Good Friends, Good Food ... What More Could We Want?

Assessing the Links Between Social Relationships and Dietary Behaviors. A Commentary on Conklin Et Al.

Published in: Social Science and Medicine, v. 100, Jan. 2014, p. 176-177

Posted on RAND.org on January 01, 2014

by Esther M. Friedman

Read More

Access further information on this document at Social Science and Medicine

This article was published outside of RAND. The full text of the article can be found at the link above.

This commentary on Conklin, et al, "Social relationships and healthful dietary behaviour: evidence from over-50s in the EPIC cohort, UK (Social Science and Medicine, 2013) explores the contributions made by the article to understanding how spouses and friends influence our food choices, and calls for further research to for investigate more closely the mechanisms underlying this influence.

This report is part of the RAND Corporation External publication series. Many RAND studies are published in peer-reviewed scholarly journals, as chapters in commercial books, or as documents published by other organizations.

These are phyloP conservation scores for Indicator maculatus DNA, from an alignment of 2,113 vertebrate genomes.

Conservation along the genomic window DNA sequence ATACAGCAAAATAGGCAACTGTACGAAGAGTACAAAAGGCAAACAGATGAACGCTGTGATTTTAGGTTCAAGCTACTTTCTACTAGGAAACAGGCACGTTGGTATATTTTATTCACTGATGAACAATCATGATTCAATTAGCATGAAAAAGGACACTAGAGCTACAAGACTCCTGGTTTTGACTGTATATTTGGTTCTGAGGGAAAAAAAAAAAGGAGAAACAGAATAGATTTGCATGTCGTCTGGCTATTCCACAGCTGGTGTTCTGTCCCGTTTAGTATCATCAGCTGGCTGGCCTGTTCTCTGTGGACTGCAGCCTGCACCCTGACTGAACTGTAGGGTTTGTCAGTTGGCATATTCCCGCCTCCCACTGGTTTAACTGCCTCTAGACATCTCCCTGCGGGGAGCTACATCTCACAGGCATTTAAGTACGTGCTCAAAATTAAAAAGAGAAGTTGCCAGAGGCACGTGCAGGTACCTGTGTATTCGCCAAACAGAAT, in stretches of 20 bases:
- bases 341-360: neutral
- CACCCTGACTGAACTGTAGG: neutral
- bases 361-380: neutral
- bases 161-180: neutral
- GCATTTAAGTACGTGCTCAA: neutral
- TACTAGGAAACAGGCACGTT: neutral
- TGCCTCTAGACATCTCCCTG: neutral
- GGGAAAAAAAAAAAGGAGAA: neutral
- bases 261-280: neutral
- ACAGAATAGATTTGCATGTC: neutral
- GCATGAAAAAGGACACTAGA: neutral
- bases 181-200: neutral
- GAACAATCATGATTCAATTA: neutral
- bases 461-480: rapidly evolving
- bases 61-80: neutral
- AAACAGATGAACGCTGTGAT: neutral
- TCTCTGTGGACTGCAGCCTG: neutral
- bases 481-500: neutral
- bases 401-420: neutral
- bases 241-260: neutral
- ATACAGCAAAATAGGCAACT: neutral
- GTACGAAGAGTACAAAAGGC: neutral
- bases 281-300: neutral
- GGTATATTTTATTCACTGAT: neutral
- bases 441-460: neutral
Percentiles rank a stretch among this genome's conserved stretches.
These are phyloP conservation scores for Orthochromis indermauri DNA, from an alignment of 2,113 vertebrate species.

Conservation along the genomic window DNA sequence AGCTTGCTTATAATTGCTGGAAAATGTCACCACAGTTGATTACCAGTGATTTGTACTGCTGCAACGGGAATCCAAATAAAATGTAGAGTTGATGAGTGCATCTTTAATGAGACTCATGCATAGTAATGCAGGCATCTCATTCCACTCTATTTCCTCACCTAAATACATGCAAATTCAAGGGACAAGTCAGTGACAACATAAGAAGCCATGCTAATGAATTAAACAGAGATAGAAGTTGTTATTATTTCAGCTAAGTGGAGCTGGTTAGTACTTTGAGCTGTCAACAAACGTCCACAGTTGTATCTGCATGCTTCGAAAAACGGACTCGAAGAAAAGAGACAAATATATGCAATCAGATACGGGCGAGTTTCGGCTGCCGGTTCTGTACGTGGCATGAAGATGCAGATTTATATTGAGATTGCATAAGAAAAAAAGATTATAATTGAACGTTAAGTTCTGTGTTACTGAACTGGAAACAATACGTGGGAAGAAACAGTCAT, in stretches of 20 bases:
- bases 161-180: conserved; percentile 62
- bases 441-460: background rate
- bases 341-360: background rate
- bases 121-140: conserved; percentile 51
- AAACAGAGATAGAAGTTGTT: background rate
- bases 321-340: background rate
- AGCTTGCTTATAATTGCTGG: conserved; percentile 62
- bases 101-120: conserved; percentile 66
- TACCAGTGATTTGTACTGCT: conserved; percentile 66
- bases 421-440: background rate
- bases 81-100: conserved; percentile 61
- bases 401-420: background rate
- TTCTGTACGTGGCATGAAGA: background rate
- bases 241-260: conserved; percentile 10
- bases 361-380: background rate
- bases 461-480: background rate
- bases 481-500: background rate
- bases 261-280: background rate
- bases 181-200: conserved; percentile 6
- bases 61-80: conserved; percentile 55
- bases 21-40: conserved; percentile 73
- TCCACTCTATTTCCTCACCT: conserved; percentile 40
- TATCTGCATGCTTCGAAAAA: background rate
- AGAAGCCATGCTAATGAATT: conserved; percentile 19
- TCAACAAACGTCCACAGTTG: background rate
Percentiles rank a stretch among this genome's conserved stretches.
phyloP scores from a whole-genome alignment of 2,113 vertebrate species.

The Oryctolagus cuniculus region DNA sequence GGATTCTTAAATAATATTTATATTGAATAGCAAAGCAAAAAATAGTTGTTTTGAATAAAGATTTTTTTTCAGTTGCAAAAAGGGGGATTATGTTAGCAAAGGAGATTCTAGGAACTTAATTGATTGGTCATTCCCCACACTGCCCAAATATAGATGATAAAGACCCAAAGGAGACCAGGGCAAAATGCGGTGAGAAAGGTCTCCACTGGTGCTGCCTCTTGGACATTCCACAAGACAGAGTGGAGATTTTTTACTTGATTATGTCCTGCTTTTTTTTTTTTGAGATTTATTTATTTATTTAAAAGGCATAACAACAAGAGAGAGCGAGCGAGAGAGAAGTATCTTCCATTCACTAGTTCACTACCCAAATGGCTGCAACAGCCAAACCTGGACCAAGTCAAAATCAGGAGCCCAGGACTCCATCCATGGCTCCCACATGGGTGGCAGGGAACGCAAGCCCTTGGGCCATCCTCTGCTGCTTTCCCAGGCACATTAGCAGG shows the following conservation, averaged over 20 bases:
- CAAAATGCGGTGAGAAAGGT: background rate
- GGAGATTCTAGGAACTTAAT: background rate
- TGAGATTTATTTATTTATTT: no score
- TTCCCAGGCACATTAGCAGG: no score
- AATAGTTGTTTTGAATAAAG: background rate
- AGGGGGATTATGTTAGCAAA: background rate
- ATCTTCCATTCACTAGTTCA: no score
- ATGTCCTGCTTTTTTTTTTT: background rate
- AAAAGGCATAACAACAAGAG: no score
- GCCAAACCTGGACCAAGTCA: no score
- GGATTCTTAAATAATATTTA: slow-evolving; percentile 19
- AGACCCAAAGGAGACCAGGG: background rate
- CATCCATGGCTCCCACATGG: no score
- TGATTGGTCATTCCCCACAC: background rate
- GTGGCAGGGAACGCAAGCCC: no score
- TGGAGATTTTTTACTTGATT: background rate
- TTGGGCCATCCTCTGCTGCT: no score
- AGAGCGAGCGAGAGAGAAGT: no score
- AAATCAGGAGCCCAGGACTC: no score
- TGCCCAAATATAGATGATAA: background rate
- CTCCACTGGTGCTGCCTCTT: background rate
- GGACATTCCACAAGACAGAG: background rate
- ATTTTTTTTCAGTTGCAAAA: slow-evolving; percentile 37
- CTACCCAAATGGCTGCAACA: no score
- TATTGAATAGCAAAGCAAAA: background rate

Our mission to help improve policy and decisionmaking through research and analysis is enabled through our core values of quality and objectivity and our unwavering commitment to the highest level of integrity and ethical behavior. To help ensure our research and analysis are rigorous, objective, and nonpartisan, we subject our research publications to a robust and exacting quality-assurance process; avoid both the appearance and reality of financial and other conflicts of interest through staff training, project screening, and a policy of mandatory disclosure; and pursue transparency in our research engagements through our commitment to the open publication of our research findings and recommendations, disclosure of the source of funding of published research, and policies to ensure intellectual independence. For more information, visit www.rand.org/about/principles.

The RAND Corporation is a nonprofit institution that helps improve policy and decisionmaking through research and analysis. RAND's publications do not necessarily reflect the opinions of its research clients and sponsors.